VATICAN CITY—On Jan. 1 Europe begins using a single cash currency, and the Vatican's version of the euro will probably carry the image of John Paul II.
So said Amalia D'Alascio, assistant director of the Vatican Philatelic and Numismatic Office, in an interview with Vatican Radio.
Euro coins bearing the Pope¥s image would likely become collectors’ items, because of their limited production. Italy is producing the Vatican coins under contract.
What does your work consist of, from the philatelic point of view?
We select the philatelic program in several phases. The first is study: We examine the most significant events of the year, such as particularly important anniversaries for the Church, for art, or in history—issues of a particular relevance on the cultural and religious plane. We choose seven or eight every year on which to base our philatelic series.
The program is presented to the Pontifical Commission for the State of Vatican City, which discusses it and gives its approval. Then we begin to choose the artist who prepares the sketches, and they are again submitted for the approval of the pontifical commission. Following this, they are sent to the presses we have throughout the world, in France, England, the United States, Canada.
And, as regards your work in the numismatic field?
The course followed is similar. Topics of cultural interest are chosen and submitted for the approval of the pontifical commission. Then, sculptors are contacted, usually famous ones, like Veroi [or] Manfrini, who prepare the model, in this case in plaster, and present it for final approval. Finally, the plaster model is taken to the Italian mint for coinage of the currency.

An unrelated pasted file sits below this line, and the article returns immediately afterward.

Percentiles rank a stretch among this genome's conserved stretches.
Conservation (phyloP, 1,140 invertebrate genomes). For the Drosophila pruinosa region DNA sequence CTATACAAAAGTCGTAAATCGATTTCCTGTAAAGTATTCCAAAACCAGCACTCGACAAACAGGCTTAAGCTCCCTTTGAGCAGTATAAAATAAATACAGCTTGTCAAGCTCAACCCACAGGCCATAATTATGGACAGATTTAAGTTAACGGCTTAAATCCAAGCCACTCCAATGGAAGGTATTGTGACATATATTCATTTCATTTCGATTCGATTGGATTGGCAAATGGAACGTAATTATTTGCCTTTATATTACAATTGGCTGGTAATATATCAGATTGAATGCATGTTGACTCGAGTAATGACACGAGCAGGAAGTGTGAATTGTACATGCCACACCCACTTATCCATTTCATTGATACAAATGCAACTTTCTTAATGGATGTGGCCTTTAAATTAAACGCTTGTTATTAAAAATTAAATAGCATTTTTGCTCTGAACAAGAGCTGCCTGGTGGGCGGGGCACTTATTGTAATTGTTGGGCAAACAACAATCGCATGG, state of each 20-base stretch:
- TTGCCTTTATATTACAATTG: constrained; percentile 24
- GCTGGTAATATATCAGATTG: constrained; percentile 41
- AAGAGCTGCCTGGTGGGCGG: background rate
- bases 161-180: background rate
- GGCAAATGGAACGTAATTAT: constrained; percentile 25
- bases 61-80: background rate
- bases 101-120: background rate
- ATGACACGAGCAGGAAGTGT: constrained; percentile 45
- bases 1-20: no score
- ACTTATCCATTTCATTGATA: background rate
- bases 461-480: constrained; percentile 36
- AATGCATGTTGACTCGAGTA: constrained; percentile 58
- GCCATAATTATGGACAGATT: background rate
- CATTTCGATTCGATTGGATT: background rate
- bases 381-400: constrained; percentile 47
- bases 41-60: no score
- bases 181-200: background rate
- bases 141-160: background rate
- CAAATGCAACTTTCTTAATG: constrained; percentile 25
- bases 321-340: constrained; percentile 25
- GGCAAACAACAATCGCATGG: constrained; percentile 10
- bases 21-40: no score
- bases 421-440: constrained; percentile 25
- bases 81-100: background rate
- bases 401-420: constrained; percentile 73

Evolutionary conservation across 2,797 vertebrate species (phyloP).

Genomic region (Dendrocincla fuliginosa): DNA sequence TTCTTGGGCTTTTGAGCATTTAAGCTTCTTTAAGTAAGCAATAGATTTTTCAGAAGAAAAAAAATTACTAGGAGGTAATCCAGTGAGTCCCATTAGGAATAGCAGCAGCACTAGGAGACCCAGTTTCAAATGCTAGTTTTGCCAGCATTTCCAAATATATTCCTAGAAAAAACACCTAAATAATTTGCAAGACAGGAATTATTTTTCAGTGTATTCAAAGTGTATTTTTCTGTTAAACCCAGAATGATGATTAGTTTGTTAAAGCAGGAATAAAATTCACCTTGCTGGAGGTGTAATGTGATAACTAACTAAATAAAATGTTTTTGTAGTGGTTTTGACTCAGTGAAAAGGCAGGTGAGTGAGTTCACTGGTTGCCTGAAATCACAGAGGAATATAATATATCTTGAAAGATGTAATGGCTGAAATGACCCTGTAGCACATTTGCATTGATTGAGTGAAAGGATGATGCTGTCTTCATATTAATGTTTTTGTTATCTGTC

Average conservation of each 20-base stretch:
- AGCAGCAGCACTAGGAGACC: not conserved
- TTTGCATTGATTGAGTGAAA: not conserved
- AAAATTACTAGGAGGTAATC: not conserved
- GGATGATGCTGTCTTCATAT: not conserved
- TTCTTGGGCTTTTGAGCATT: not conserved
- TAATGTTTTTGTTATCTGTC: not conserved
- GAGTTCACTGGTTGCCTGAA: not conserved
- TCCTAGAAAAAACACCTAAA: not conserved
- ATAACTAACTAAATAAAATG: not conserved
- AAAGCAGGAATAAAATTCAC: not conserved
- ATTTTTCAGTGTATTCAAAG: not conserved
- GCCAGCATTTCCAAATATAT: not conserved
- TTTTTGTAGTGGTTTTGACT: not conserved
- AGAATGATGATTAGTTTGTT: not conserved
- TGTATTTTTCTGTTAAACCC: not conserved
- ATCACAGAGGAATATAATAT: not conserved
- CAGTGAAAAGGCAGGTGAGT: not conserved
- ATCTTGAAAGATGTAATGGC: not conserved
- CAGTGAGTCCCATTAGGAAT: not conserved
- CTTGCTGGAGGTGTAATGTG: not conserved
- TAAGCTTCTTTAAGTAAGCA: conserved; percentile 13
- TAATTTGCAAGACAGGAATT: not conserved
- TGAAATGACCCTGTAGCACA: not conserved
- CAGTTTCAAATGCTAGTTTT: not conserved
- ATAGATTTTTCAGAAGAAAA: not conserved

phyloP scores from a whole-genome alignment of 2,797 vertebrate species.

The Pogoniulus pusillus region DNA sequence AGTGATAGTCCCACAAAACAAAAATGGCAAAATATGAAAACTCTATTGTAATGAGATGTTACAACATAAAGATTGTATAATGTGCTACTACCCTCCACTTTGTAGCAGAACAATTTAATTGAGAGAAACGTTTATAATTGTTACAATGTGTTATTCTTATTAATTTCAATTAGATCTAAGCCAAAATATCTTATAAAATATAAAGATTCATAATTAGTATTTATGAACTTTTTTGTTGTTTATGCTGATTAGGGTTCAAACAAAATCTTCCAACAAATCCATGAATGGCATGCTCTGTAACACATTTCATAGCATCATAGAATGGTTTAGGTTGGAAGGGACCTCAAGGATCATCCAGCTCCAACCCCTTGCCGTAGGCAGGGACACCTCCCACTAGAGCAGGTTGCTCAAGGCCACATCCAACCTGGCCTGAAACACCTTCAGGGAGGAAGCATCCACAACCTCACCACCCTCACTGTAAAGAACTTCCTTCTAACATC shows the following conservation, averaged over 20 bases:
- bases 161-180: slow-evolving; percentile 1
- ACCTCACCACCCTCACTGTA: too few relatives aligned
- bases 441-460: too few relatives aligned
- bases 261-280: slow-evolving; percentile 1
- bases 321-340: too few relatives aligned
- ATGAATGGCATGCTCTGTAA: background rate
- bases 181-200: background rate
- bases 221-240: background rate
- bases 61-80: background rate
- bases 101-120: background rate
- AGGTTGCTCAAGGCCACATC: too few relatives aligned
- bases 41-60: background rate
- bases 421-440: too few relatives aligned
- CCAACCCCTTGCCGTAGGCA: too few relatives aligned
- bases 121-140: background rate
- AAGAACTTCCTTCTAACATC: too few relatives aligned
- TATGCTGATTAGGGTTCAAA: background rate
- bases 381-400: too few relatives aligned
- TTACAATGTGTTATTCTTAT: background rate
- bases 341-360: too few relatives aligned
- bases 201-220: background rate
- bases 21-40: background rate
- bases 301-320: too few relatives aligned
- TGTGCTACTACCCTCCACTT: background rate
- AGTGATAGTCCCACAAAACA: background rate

An activity that makes one think immediately of collectors.
That's true; we have very many collectors throughout the world. We have close to 60,000 names on our bulletin's list. Lately, we have modernized, creating our own site on the Vatican Internet site, which has been very successful. This is proved by the great number of requests from all over the world.
Is there an especially famous piece, as the saying goes, that whets the appetite of the aficionados?
Yes, these are especially the stamps related to “vacant sees.” There are two or three that have notable economic value.
What is the reason for this?
Because rather limited editions were made, they are, consequently, difficult to find.
And in the field of coins?
In this case, the date of issue is important. The further back [you go], the more difficult they are to find. So, the coins of the first pontificates are the ones that obviously have the greater value.
With in a few months the new euro coins and bills will end up in the pockets of millions of Europeans. How is the Vatican preparing for this revolution?
We are also adjusting slowly because the Convention was recently signed. So, we also incorporate ourselves to the euro, which will probably have the Holy Father's image. The coins will be designed by Veroi.
Hence, it will be among the coins circulating in Europe.
Yes, the Vatican euro will also be circulating.